“I just received my non identifying information. What do I do next?”
What do you want to do? I was not asked what I wanted to do. I was asked Why I wanted to do anything at all. I was asked why finding my family mattered at all. I believe most of us have heard at least one of these questions. We may not have been asked, with any sincerity, just what we wanted, needed, to do next.
Perhaps you do not really know what you want to do with the information you are holding in your hands. Like me, you may have received documents, opened the envelope, then set the envelope down and backed away, slowly.
Not knowing exactly what you want or need is perfectly okay. Normal, even. I haven’t met a single adopted person who has everything figured out from the beginning. For me, the wants and needs have evolved over time. The wants and needs seem to reveal themselves in fits and starts, or peer coyly at me from around a corner, beckoning me on. Sometimes the journey of discovery happens in a rush, like plunging down whitewater rapids. Most of the time, though, I proceed like a slightly tipsy person, dancing the Time Warp, just a jump to the left, and then a step to the right.
There are no rules except the ones you make for yourself. Plunge in, dance, proceed in baby steps, pursue the answers with determination, on any schedule you desire.
You will receive plenty of advice, if you choose to ask. Some will be good advice, some bad, some middling. Some will be given with good intent, some with malice aforethought. The why of this is because – there are no rules. What worked for one person may not work for you. What works for you may not work for someone else.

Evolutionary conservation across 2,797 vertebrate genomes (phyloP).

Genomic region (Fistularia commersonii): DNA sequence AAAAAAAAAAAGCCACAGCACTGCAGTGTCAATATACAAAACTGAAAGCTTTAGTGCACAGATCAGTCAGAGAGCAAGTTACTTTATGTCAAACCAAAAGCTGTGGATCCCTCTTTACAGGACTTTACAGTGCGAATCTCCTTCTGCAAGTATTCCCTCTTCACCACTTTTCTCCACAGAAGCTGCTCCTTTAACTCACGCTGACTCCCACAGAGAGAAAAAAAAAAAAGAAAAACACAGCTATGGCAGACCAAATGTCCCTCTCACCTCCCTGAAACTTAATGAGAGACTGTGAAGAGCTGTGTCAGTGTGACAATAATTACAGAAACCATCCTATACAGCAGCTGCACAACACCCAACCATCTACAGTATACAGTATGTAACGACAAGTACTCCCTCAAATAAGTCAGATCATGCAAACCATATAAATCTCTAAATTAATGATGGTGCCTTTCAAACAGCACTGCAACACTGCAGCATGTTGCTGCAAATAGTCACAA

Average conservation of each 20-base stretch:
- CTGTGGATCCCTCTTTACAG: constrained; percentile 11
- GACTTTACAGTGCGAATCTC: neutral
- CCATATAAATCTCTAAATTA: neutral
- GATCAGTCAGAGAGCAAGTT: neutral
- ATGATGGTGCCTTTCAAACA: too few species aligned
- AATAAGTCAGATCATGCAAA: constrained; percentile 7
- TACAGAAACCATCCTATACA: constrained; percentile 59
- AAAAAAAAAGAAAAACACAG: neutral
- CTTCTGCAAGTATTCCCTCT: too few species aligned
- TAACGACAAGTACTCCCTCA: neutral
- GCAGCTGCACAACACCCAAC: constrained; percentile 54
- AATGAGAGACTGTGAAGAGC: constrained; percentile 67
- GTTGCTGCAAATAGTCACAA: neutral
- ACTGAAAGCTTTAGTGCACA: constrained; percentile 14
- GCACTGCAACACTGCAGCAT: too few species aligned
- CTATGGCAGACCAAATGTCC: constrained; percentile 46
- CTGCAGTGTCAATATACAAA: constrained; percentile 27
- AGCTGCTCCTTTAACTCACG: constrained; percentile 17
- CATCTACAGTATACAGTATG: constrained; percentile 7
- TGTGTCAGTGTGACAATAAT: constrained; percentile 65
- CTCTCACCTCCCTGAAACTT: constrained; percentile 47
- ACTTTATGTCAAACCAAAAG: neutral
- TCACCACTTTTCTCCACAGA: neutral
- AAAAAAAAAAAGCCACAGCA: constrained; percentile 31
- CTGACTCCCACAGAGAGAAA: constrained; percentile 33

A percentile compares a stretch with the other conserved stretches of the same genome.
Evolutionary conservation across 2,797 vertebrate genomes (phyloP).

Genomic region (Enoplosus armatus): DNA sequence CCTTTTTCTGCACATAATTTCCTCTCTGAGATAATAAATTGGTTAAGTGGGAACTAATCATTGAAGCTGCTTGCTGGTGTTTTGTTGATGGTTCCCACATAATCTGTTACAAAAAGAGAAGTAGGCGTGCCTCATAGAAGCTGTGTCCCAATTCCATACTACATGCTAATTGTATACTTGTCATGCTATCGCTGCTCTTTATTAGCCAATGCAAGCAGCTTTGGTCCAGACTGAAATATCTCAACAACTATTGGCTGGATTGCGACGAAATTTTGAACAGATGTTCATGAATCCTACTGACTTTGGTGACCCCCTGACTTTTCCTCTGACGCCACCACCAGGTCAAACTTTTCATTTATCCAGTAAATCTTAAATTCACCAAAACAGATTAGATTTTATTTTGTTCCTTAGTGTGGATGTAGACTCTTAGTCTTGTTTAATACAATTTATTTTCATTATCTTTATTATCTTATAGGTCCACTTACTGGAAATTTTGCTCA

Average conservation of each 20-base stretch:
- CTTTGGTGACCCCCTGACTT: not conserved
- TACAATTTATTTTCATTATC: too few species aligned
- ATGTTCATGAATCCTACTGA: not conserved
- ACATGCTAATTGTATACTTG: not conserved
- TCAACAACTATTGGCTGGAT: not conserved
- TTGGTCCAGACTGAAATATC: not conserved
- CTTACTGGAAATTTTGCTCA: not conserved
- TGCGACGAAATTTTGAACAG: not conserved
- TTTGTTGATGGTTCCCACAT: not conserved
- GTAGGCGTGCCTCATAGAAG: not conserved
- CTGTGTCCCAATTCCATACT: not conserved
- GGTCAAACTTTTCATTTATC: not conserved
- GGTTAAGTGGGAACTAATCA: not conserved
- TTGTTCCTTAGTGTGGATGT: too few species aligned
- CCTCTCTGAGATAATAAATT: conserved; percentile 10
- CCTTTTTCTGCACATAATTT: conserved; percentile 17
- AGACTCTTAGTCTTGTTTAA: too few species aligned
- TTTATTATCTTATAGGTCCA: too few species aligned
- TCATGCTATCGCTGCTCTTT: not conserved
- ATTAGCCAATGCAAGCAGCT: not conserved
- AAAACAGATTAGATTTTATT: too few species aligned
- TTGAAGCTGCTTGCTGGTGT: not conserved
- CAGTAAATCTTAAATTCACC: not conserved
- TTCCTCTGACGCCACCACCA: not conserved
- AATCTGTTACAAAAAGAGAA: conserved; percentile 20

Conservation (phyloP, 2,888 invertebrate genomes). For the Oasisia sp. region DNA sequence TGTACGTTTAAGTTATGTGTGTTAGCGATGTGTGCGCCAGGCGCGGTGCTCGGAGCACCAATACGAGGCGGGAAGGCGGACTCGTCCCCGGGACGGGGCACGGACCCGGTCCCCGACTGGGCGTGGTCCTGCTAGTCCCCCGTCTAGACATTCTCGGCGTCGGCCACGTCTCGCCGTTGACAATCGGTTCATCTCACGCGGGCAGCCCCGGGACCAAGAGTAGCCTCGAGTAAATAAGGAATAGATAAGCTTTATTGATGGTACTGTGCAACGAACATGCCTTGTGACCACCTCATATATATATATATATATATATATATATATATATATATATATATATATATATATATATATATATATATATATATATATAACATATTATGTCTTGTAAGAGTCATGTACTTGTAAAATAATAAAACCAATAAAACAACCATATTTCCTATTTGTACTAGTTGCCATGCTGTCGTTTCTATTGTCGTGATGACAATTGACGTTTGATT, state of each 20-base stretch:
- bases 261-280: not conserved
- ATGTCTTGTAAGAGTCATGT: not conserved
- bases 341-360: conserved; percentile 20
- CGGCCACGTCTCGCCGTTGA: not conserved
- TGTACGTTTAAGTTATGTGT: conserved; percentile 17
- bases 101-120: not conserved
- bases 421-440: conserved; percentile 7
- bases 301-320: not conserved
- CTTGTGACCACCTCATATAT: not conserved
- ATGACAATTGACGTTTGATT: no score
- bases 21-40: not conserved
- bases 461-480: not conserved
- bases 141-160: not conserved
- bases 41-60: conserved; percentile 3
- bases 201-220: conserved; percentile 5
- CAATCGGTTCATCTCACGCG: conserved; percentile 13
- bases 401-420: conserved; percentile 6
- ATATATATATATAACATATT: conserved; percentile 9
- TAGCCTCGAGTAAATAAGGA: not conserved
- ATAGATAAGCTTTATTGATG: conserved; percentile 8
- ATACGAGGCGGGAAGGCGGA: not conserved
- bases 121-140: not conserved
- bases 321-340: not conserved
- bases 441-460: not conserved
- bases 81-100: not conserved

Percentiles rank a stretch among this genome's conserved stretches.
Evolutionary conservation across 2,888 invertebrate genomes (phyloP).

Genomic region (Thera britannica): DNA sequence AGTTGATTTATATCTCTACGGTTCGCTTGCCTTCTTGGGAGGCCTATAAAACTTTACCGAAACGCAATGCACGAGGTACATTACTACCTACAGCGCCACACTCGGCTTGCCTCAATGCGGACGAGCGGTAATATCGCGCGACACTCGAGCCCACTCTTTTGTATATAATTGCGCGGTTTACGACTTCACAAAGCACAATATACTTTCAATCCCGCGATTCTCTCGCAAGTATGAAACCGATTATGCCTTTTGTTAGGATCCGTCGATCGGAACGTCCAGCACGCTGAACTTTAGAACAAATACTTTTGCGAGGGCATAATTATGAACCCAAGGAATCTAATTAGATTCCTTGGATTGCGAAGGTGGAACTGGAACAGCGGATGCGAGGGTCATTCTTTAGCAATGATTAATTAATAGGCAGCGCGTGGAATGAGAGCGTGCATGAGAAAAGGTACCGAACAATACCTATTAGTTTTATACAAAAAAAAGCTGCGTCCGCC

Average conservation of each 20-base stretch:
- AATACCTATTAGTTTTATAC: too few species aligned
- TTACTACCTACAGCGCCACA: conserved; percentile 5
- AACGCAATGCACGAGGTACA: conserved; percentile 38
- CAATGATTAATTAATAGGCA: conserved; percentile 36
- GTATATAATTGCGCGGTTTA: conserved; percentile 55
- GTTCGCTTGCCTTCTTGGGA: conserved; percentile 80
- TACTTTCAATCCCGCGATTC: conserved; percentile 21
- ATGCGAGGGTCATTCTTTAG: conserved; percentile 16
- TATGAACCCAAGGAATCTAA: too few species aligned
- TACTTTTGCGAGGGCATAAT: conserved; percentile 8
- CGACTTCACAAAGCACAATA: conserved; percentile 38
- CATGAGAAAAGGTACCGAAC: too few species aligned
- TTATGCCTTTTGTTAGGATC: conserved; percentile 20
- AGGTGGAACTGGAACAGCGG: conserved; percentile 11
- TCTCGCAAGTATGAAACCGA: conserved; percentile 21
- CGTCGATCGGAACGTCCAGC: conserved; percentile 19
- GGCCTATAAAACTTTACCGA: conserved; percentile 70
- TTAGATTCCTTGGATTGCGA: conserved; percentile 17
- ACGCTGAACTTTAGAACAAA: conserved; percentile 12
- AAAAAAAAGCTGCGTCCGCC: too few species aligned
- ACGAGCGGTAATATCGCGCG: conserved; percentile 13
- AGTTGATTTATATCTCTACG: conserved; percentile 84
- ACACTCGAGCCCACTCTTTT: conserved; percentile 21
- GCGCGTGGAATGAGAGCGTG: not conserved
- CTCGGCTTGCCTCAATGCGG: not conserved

I wish there were rules. A sugar cookie recipe for reunion.
The truth is that some reunions do conjure sugar cookie sweetness. The truth is that many leave a bitter taste in your mouth. You just don’t know until you take a bite which type yours will be.
There are some resources worth considering before you decide which course to follow.
If you can afford one, do a DNA test. Ancestry has the largest database. 23 and Me provides the best health information. Read the fine print and decide if you feel comfortable with your genetic material being used (anonymously) for research, and if you want to opt in or out for law enforcement access to results.
Find a support group. The best ones for adoptees who are thinking of searching are, in my opinion, adoptee-centric, private and adoptee only. These are also the best, again in my opinion, for day to day support as you live adopted.
Read some books. There is a growing selection of memoirs on the market and in libraries that are written by adopted people.
Form a support system for yourself to turn to when this adoption reunion process is overwhelming, painful, surprising, amazing, discouraging, hopeful- all the feelings.
Have some self soothing strategies.
Remember that, no matter what you decide to do, no matter what you discover about yourself or others along the way: You are valuable. You matter. Value yourself. Be kind to yourself.
We are glad you are here.
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